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Streets are like playgrounds – especially for adults!

Talking to a good-looking stranger on the street seems like a no-go to you? You would be surprised how smoothly and funny it can work out. Jean-Baptiste Trannoy aka. Blusher, an Amsterdam-based Dating Coach, teaches the skills of seduction to inexperienced men and women in individual coaching sessions, bootcamps and seminars since the launch of his company in 2008. He just celebrated the release of his first DvD, which shows hidden camera real-time pick-ups in the streets of Paris, feedback from the girls and detailed explanations. So it was about time that Jean-Baptiste’s extraordinary life and the experiences that taught him his seduction skills hog the limelight.

By Marlene Werner

Damply vibrating air surrounds us, filled with chatter of the clientele in a dimly lit, wooden café inAmsterdam’s swanky Museumsplein area. Night starts to fall while a thunderstorm prefigures at the outskirts of the city by periodical lightings illuminating the little room. I am facing a tall, maroon-haired guy, with features reminiscent of a young Yves Montand, exuding a genuine sense of confidence through his pleasing eloquence in words and gestures and simple, but elegant attire. His overall black outfit is broken by a pair of blood-red leather boots. His name is Jean-Baptiste Trannoy, a French-man and declared womanizer. How one knows that? He made it his profession to teach inexperienced men and women the art of seduction.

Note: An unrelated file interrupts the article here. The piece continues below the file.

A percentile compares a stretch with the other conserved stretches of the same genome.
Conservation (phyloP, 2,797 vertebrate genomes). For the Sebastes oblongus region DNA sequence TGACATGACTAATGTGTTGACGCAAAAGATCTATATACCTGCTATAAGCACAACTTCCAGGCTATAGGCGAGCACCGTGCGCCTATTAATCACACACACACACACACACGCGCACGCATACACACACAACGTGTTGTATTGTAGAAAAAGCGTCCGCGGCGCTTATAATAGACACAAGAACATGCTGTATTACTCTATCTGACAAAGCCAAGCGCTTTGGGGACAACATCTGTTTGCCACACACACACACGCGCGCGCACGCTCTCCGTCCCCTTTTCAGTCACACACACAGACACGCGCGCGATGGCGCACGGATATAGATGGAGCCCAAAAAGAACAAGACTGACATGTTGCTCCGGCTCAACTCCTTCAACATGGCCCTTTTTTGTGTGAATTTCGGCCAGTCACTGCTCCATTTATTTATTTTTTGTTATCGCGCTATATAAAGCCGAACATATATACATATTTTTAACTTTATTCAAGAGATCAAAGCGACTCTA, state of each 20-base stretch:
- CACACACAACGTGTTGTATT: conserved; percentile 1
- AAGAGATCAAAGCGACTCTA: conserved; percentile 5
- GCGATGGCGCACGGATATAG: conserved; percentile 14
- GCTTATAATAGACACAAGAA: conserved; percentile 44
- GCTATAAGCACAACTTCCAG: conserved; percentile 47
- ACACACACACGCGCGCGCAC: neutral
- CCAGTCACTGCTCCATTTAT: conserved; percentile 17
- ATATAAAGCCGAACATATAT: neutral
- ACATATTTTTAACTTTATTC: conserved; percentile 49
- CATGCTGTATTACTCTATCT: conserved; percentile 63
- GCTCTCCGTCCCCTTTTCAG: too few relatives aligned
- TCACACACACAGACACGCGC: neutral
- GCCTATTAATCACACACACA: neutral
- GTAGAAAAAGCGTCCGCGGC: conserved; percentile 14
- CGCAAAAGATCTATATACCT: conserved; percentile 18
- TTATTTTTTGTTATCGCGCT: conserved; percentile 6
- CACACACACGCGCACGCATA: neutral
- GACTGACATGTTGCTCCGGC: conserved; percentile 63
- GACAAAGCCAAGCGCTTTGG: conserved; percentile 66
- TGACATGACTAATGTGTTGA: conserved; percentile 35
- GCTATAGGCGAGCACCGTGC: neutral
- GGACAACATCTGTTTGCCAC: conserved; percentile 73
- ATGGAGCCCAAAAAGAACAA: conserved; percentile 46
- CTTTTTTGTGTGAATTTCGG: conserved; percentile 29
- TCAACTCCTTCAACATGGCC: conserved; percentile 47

Before starting our conversation he gets a drink at the counter – a Duvel – while flirting subtly with the middle-aged, blonde bar-lady who seems smitten by her vis-à-vis, whereas I am impressed by his display of ease and naturalness.  He is living up to his alias “Blusher” right in front of me, as he exits the situation with leaving a hint of red on her cheeks.

How he got to the point to be comfortable around women – a characteristic that makes the average, introverted, on prepackaged opening lines-reliant guy green with envy – unfolds in the following hours of conversation.

“One of the first groundbreaking events in the development of becoming Blusher was a trip to Germanywhen I was 15 years old. It was a warm day, and I was standing near the shore in Rostock, just at the intersection of the normal beach and the FKK-area, which I didn’t know at that time, so I was like: ‘Whoa, what is happening here?’ I was listening to Great White or some other hard rock band and I made a promise to myself. It was a very teenage hormone-driven idea: ‘my dream in life would be to be able sleep with any girl I want.’ And to become a rock star,” he says, smirking like being 15 again.